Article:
Langer To Give 2001 Kreshover Lecture|
The 2001 Kreshover Lecture has been postponed.
Dr. Robert Langer, internationally known for his work in the fields of biotechnology and materials science, will present the 2001 NIDCR Seymour J. Kreshover Lecture, Monday, Sept. 24 at 3:30 p.m. in Masur Auditorium, Bldg. 10. The title of his lecture is "Biomaterials and How They Will Change Our Lives." Langer is the Kenneth J. Germeshausen professor of chemical and biomedical engineering at Massachusetts Institute of Technology.
Dr. Robert Langer
Named in the Aug. 20, 2001, issue of Time magazine as America's best in biomedical engineering, and by both Forbes magazine and BioWorld as one of the 25 most important individuals in the world in the field of biotechnology, Langer was one of the first researchers to apply engineering principles to medical problems. He received his training in the early 1970's in the laboratory of Dr. Judah Folkman at Children's Hospital Medical Center in Boston. Langer pioneered the encapsulation of protein therapeutics in polymer matrices for controlled-release drug delivery. Not only did he prove the feasibility of the idea, but he also went on to become the founder of an entire field of research based on controlled-release of drugs from devices made of biodegradable polymers.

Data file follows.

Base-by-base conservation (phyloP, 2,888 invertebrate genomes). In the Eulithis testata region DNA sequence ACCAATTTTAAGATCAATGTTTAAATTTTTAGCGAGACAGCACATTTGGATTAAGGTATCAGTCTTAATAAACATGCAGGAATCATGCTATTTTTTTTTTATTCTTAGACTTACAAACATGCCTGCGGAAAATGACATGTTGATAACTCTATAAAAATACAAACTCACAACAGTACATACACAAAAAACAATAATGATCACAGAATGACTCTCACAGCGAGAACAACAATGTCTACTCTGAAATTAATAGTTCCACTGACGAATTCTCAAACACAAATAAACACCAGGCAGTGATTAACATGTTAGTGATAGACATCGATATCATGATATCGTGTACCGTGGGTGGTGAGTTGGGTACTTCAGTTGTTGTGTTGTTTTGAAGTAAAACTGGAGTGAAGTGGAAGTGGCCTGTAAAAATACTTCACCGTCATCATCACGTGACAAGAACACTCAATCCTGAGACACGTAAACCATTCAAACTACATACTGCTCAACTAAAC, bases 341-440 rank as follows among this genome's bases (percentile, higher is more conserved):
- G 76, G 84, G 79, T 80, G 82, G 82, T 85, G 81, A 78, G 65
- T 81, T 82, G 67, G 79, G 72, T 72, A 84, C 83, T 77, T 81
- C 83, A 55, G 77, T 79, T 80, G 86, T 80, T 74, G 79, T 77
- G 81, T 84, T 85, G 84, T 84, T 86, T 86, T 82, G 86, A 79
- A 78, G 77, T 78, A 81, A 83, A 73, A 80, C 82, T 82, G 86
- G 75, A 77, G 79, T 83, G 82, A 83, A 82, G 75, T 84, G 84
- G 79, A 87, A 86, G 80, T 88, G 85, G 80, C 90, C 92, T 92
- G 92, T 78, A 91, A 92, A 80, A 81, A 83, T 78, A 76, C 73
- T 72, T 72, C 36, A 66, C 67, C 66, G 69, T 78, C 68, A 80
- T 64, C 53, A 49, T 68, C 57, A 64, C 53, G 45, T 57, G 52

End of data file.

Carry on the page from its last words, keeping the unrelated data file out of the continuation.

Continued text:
Most recently, he was part of a team that developed a new microchip that can provide controlled release of single or multiple chemical substances on demand, as reported in Nature in January 1999. This is the first device of its kind to enable compounds in solid, liquid or gel form to be stored inside a microchip, with the release of the compounds achieved on demand and with no moving parts.
Langer has written 680 articles and holds 382 patents. He has received more than 80 awards for his invention of novel polymers and medical applications that include the use of polymers as a scaffold for growing tissue. His patents have been licensed or sublicensed to over 80 pharmaceutical, chemical, biotechnology and medical device companies; a number of these companies were launched on the basis of these patent licenses. Langer is the only active member of all three U.S. national academies: the National Academy of Sciences, the National Academy of Engineering, and the Institute of Medicine. He also serves as chairman of the Food and Drug Administration's science board, the FDA's highest advisory board.
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